BRIEF DESCRIPTION OF THE DRAWINGS

[0023] FIG. 1 is a flow chart illustrating the method of the present invention;

[0024] FIG. 2 is a diagram showing in the method of taking an acoustical measurement from a log;

[0025] FIG. 3 is a distribution curve of the acoustic velocities in the sample units;

[0026] FIG. 4 is a graph of freeness/energy consumption; and

[0027] FIG. 5 is a graph of fines content/freeness.

DETAILED DESCRIPTION OF THE PREFERRED EMBODIMENT

[0028] FIG. 1 illustrates the sequence of steps needed to utilise the present invention.

[0029] In step 1, each of the batch of bulk of wood units is of the same or similar species, and preferably also has a similar history, as defined above. Whilst it may be possible to treat all bulk wood units of the same tree species as forming part of a single batch, i.e. being sufficiently similar to be classified using only a single set of reference tests, it is probable that before bulk wood units can be treated as forming part of a single batch, they must have a similar history. Thus, it is envisaged that separate reference tests will be required for bulk wood units of the same or similar tree species but with a different history.

[0030] The extent to which separate reference tests are required will become apparent in the course of industrial use of the method of the present invention; as data is accumulated from large-scale use, it will become apparent to users of the method whether more or fewer reference tests are required to meet particular conditions.

[0031] In step 2, sample bulk wood units are selected from the batch, to carry out the detailed testing need needed to establish a reference scale. Typically, 100-300 samples would be taken from a batch, assuming that the characteristics of the batch were completely unknown.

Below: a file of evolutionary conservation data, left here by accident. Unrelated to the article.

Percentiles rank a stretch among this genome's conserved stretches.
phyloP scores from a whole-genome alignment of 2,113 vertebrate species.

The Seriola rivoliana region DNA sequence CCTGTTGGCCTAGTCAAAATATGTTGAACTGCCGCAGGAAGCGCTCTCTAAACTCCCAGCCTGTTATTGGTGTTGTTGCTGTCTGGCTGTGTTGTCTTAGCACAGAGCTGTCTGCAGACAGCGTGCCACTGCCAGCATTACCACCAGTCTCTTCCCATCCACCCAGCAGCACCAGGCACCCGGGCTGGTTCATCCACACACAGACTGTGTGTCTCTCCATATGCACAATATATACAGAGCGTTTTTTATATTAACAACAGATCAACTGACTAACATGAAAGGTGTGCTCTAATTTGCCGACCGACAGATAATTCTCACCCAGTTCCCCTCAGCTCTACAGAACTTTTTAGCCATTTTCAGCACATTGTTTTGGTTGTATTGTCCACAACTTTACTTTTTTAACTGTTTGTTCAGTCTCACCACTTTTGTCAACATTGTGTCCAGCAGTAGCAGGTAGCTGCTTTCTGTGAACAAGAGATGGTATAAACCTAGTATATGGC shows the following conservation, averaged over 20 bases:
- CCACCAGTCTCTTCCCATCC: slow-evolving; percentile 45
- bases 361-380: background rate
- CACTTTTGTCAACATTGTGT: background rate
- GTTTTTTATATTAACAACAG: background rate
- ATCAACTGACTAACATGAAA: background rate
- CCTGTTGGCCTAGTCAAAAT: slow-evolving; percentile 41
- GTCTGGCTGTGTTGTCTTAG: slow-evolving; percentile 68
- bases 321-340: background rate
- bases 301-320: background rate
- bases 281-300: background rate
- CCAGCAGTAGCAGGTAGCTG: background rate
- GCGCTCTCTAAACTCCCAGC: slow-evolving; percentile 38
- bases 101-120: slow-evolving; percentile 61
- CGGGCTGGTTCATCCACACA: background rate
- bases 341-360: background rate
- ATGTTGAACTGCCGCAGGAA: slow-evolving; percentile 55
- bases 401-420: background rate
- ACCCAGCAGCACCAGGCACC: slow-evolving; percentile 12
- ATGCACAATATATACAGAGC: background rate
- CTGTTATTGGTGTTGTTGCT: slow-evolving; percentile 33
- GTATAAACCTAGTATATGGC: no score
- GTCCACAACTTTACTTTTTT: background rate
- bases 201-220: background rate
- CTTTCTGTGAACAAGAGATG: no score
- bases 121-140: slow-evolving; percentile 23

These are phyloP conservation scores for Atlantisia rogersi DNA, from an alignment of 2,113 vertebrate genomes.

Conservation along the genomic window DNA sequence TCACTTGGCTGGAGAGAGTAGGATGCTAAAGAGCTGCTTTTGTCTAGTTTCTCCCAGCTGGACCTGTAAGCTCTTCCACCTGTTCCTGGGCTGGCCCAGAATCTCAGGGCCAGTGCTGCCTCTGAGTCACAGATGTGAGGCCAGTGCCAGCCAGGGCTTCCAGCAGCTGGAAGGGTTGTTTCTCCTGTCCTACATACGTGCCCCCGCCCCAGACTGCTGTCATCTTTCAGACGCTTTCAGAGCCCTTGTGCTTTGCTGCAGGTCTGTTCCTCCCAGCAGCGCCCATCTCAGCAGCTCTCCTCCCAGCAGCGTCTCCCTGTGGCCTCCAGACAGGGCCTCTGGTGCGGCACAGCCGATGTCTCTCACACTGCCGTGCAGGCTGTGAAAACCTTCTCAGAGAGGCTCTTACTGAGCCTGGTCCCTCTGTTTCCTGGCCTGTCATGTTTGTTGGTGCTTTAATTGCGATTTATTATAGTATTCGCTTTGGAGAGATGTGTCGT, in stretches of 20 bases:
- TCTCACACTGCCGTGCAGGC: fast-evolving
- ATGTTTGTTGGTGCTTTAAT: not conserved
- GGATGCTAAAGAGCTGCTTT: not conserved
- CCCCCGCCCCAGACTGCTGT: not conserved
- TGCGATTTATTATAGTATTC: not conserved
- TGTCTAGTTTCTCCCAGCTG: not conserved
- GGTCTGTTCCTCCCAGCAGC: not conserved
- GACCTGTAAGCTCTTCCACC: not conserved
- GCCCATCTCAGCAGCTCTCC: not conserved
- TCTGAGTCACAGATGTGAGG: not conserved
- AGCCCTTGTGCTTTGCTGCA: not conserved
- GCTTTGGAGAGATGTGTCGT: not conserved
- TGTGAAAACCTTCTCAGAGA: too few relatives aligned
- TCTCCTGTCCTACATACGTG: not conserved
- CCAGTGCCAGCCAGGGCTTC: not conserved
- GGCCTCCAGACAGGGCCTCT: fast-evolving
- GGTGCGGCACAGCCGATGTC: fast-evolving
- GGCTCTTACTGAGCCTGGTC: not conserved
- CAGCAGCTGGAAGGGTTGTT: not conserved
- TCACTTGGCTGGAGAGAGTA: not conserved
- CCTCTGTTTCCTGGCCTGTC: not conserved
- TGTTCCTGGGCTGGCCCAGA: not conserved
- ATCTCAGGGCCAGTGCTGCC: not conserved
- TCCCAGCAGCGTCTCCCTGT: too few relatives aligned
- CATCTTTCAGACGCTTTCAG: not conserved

[0032] In step 3, the acoustic velocity of each sample unit is measured, using the standard method represented diagrammatically in FIG. 2. The equipment for, and techniques for measurement of, acoustic velocity through a bulk wood units are known, and therefore are not described in detail. One typical system is shown in FIG. 2, in which a bulk wood unit 20 is supported and is struck on one end 21 by a hammer 22. The acoustic wave generated in the bulk wood unit by the impact of the hammer 22 travels down the length of the bulk wood unit, is reflected from the far end 23, and travels back to the end 21 where it is detected by an acoustic sensor 24. The detected signal is analysed by signal analysis apparatus 25, which also computes the velocity of the sound. The velocity is calculated from the time taken for the sound wave to travel along the length of a log and back divided by a distance equal to twice the length of a log. The apparatus is controlled by controller 26.

[0033] There are a number of known types of apparatus available for measuring acoustic velocity, and the above described equipment may be varied in a number of ways:—for example, the velocity may be determined from a single reading taken at the opposite end of the bulk wood unit 21 to the hammer 22. Further, the hammer 22 may be replaced by any device capable of generating an acoustic wave in the bulk wood unit, e.g. a piezoelectric device or a wave from a sound generator.